“When angels visit us, we do not hear the rustle of wings, nor feel the feathery touch of the breast of a dove; but we know their presence by the love they create in our hearts”
Angels and archangels, cherubim and seraphim, and all the glorious hosts of heaven were a fruitful source of inspiration to the oldest painters and sculptors.
The Almighty declared to Job that the creation of the world was welcomed with shouts of joy by “all the sons of God”, and the story of the words and works of the angels written in the Scriptures from the placement of the cherubim at the east of the Garden of Eden to the worship of the angel by John in the last chapter of Revelation, presents them to us as heavenly guides, consolers, protectors, and chastisers of human beings.
What study is more appealing than that of the angels or more interesting to observe than the manner in which the artists of various nations and periods have expressed their ideas concerning these celestial messengers of God? What more fascinating, more stimulating to the imagination and further removed from the exhausting tension of our day and generation?
The Old Testament presents angels as an innumerable host, discerning good and evil by reason of superior intelligence, and without passion following the will of God. While they have the power to slay, the force is only exercised upon the command of the Almighty, and not until after the Captivity do we read of evil angels who work wickedness among men.
The angels of the New Testament, while exempt from need and suffering, have sympathy for human sorrow, rejoice over repentance of sin, attend to prayerful souls, and escort the spirits of the just to heaven when the earthly life has passed.
However it is highly unlikely that scriptural teaching concerning angels would encourage a universal interest in their representation, and the personal sympathy with it, which is commonly shared by all sorts and conditions of men, did they not cherish a belief consciously or otherwise that beings superior to themselves exist, and employ their super-human powers for the blessing of our race, and for the welfare of individuals.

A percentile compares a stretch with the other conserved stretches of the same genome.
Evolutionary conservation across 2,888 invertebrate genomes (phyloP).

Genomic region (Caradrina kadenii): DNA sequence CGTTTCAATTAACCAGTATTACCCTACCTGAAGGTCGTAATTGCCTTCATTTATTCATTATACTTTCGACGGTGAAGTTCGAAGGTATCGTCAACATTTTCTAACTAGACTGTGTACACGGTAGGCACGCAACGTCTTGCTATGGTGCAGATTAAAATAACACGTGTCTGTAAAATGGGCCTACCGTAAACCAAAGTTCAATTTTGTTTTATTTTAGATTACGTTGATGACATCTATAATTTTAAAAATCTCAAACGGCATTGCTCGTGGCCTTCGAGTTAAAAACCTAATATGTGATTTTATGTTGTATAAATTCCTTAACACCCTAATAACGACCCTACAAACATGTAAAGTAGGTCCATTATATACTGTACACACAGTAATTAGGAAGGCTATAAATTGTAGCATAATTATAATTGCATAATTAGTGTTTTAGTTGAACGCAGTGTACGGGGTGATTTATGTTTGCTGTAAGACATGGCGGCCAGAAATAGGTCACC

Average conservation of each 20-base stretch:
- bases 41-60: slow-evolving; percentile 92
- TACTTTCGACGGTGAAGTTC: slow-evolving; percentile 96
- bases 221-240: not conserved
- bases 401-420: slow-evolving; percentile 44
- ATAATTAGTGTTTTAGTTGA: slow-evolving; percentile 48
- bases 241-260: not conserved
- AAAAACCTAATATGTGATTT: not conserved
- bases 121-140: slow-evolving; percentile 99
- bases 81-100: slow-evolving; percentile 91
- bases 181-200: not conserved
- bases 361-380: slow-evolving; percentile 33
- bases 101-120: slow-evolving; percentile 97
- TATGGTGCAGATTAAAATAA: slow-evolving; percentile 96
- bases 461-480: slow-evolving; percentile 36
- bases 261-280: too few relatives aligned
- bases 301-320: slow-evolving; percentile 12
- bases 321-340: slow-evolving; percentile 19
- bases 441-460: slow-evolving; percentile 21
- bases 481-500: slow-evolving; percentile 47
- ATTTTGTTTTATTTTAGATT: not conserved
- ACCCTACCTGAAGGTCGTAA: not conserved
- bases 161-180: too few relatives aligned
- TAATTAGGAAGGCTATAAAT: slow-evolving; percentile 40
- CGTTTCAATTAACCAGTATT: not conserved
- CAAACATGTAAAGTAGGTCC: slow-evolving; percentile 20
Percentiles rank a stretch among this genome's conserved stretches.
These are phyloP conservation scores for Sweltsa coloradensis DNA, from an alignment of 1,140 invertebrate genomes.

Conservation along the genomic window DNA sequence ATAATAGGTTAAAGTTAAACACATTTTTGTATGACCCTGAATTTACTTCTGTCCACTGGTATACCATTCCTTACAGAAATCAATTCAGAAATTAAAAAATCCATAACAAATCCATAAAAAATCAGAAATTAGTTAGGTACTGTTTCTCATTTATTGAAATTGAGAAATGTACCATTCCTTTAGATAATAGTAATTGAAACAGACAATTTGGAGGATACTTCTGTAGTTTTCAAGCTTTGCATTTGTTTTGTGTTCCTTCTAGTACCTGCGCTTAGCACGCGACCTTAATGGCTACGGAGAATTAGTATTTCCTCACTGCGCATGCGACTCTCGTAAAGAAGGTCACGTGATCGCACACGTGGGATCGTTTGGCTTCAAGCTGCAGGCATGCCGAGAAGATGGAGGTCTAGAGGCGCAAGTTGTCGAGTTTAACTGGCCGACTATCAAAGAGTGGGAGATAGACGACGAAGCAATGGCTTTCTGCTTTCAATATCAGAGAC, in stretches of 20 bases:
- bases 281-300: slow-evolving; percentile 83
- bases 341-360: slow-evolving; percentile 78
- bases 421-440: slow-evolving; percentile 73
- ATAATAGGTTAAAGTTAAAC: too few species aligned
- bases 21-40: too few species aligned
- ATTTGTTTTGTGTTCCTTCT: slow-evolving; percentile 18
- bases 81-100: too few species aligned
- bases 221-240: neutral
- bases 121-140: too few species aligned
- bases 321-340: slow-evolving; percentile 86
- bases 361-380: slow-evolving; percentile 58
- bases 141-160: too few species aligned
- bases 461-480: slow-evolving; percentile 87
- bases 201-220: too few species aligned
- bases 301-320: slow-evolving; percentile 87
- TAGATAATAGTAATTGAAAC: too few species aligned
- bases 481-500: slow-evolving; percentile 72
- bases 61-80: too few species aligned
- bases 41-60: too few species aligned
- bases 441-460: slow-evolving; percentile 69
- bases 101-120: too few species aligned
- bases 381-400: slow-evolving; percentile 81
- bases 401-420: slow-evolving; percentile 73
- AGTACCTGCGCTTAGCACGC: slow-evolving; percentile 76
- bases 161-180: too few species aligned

As early as the fourth century, the Christian Church had developed a profound belief in the existence of both good and evil angels, the former persuading human beings to pursue good and forsake evil, the latter luring human beings to sin and indulgence. This faith is devoutly maintained in the writings of the Fathers of the Church, in which we are also taught that angelic aid may be invoked in our need, and that a consciousness of the abiding presence of celestial beings should be a supreme solace to human sorrow and suffering.
The theologians of the Middle Ages exercised their imaginations to create a systematic classification of the Orders of the Heavenly Host, assigning to each rank its distinctive office. To the sceptical mind, the warrant for these discriminations may seem insufficient, but as their results are manifested in the works of the old masters, basic knowledge of them is imperative to art students; without it, a large portion of the famous religious pictures of the world are utterly void of meaning.
Speaking broadly, this classification was based on of the theories of St. Paul, when he speaks of “the principalities and powers in heavenly places” and of the “thrones and dominions”, on Jude’s account of the fall of the “angels which kept not their first estate” on the triumphs of the Archangel Michael, and on a few other Scripture texts. Upon this premise, the angelic host was divided into three hierarchies, and these hierarchies were further separated into nine choirs.
Wings are the distinctive angelic symbol and emblematic of spirit, power and swiftness. Seraphim and cherubim are usually represented by heads with one, two or three pairs of wings, which symbolize pure spirit, informed by love and intelligence. The head remains an emblem of the soul, love and knowledge.
This manner of representing the two highest orders of angels is ancient, and in the earliest instances of their existence the faces are human, thoughtful and mature. Gradually they became increasingly more childlike and are depicted as little baby heads with small wings folded under the chin, symbolizing innocence. Evidently, these illustrations fail to convey the original, spiritual significance of the seraphic and cherubic head.
The representation of great numbers of angels, surrounding the Deity, the Trinity or the Glorified Virgin, is known as a Glory of Angels and is most expressive and poetical when aesthetically portrayed. A Glory, when properly represented, is composed of the hierarchies of angels in circles, each hierarchy in its proper order. Complete Glories, with nine circles of angels, are exceedingly rare. Many artists worked with two or three, and sometimes even a single circle, thus experimenting with the symbol of the Glory.
The nine choirs of angels also frequently appear in ancient frescoes, mosaics and sculptures. Sometimes each choir has three figures, thus symbolising the Trinity; again, two figures stand for each choir, and occasionally nine figures signify the three hierarchies. In the final representation careful attention was given to colours as well as to symbols…
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